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New Small Business Services commissioner says equitable distribution of resources is main priority

Jonnel Doris, Senior Advisor & Director Mayorís Office of M/WBEs portrait on Friday, November 2, 2018. (Michael Appleton/Mayoral Photography Office)

BY ANGÉLICA ACEVEDO

Jonnel Doris is starting his tenure as the new Small Business Commissioner at a crucial time for small businesses in Queens and New York City as a whole.

After taking over the role from Gregg Bishop — who will serve as senior adviser for small business COVID-19 recovery — about a week ago, Doris told QNS supporting small businesses in every community is at the front of his agenda.

“The challenges that small businesses face every day are the same challenges that they face now, but these challenges are so much more acute and so much more real because of the environment that we’re in,” Doris said. “And so we are going to deepen our reach, particularly in communities that are underserved, and ensure that we are making sure our resources are being distributed out to them in an equitable way.”

Prior to his role as SBS commissioner, Doris led the Office of Minority and Women Owned Enterprises, the first of its kind in NYC’s history. There, he helped Minority Woman-Owned Business Enterprise (MWBE) get certified and navigate the city’s processes, which totaled 9,800 firms and $14.6 billion investment within four years.

And before that, he was the chief diversity officer for the Governor’s Office of Storm Recovery (GOSR), a $4.4 billion program that reached 36 counties. He managed seven programs, including the Minority and Women Owned Business Enterprise, Fair Housing, Equal Opportunity, American Disabilities Act and Limited English Proficiency programs.

When de Blasio announced Doris’ new role on May 11, he asked him to start from scratch. When asked what that means for SBS, Doris noted that COVID-19 has completely upended the way they do business and conduct their outreach.

“We normally did most of our work in person, and when you do business and training, they were generally in person — but we’re in a new era,” Doris said. “So most of what we’re doing is being done remotely.”

SBS has a number of services for small businesses and job seekers. Most of their work consists of helping small businesses understand paperwork and apply for funds and loans to continue operating or start an enterprise. According to Doris, they have about 40 lenders they work with throughout the year, and last year they connected businesses to $70 million worth of funds.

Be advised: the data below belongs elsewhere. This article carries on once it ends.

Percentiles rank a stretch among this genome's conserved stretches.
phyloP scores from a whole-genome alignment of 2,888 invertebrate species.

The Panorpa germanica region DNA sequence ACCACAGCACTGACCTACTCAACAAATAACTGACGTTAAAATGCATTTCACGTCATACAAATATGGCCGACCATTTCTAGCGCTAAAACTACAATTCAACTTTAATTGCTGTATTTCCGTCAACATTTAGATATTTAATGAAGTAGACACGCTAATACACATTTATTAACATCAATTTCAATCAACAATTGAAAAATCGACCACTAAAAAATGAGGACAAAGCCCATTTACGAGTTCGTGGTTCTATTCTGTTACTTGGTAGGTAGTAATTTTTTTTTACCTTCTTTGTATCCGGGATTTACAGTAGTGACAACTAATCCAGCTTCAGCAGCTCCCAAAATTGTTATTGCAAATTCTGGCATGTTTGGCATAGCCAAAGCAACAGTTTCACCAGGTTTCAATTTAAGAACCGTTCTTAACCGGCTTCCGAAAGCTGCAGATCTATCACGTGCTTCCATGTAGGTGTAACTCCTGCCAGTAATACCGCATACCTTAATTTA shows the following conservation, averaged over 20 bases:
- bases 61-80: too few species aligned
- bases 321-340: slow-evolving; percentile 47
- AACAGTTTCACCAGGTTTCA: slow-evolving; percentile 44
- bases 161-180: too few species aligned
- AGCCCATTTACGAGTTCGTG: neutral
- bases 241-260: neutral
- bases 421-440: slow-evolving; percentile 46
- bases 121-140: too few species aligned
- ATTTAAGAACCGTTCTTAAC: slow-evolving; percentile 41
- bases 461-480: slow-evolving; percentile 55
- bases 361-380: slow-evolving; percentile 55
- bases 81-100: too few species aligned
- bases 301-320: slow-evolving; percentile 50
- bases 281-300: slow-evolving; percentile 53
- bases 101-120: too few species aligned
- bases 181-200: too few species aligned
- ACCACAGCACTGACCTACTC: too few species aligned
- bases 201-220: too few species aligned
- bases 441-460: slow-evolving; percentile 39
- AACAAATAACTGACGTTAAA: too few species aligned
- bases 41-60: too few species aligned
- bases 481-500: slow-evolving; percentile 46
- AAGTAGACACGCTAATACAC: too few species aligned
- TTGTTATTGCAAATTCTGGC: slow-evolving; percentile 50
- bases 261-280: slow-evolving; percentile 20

In an effort to help small businesses during the COVID-19 pandemic, SBS is managing two relief programs: NYC Business Continuity Loan Fund and NYC Employee Retention Grant.

But SBS recently came under fire when state Senator Jessica Ramos and Councilman Costa Constantinides sent a letter to the mayor and SBS after they learned most of their COVID-19 assistance has gone to businesses based in Manhattan.

The lawmakers called on the city to refocus their efforts to help shops outside of Manhattan, as businesses in Queens and other boroughs are suffering just as much from the economic crisis.

SBS has given 293 businesses the NYC Business Continuity Loan Fund, which makes up $16.7 million of the $20 million program. For the NYC Employee Retention Grant, they’ve approved 3,200 businesses, or $23.4 million of the $40 million program.

As of May 13, Manhattan-based shops have received approximately 54 percent of the grants, followed by Brooklyn with 24 percent, Queens with 17 percent, and Staten Island and the Bronx with 3 percent each, according to SBS.

For the loans, Manhattan again leads with approximately 60 percent of loans going to their small businesses, followed by Brooklyn with 21 percent, Queens with 12 percent, Staten Island with 4 percent and the Bronx with 2 percent, according to SBS.

Doris noted that more than 50 percent of the loans went to minority or women-owned businesses.

But the lawmakers wrote in their letter that a lack of  “data-driven approach to identifying small businesses and a system to establish communicative relationships with them,” is part of the reason why foreign-born folks have a tougher time accessing that help.

While Doris mentioned the services and ways SBS tries to reach out to small business owners — whether it be through their technical support, their active social media presence or the information on their website that’s translated to 16 different languages — he added that SBS is “doubling down” on their outreach.

“We have about seven social media sites [where] we’ve pushed out 150 messages across those platforms since the crisis started every week. We have 180,000 individuals receiving our updates through emails for business owners and job seekers. Our website alone [reached] over 700,000 businesses since March,” Doris said. “We’re deepening our outreach to the outer boroughs, we are speaking directly to our community partners in the outer boroughs, [and] we are here to make sure that the businesses that need assistance will get it from us.”

As they navigate what small businesses will look like post-COVID-19, Doris said SBS is mainly concerned about figuring out ways to prop up mom-and-pops, businesses that don’t classify as essential but are still impactful, as well as restaurants.

Doris — who emigrated from Guyana, grew up in Brooklyn, and was a small business owner himself — plans to prioritize assistance for small businesses in all five boroughs, with an emphasis on immigrant-owned shops, which make up more than 50 percent of the city’s small businesses.

“I understand the challenges that these businesses face firsthand,” Doris said. “And I think part of that knowledge and experience and understanding helps us to serve and zero in on those communities.”

This story first appeared on qns.com.

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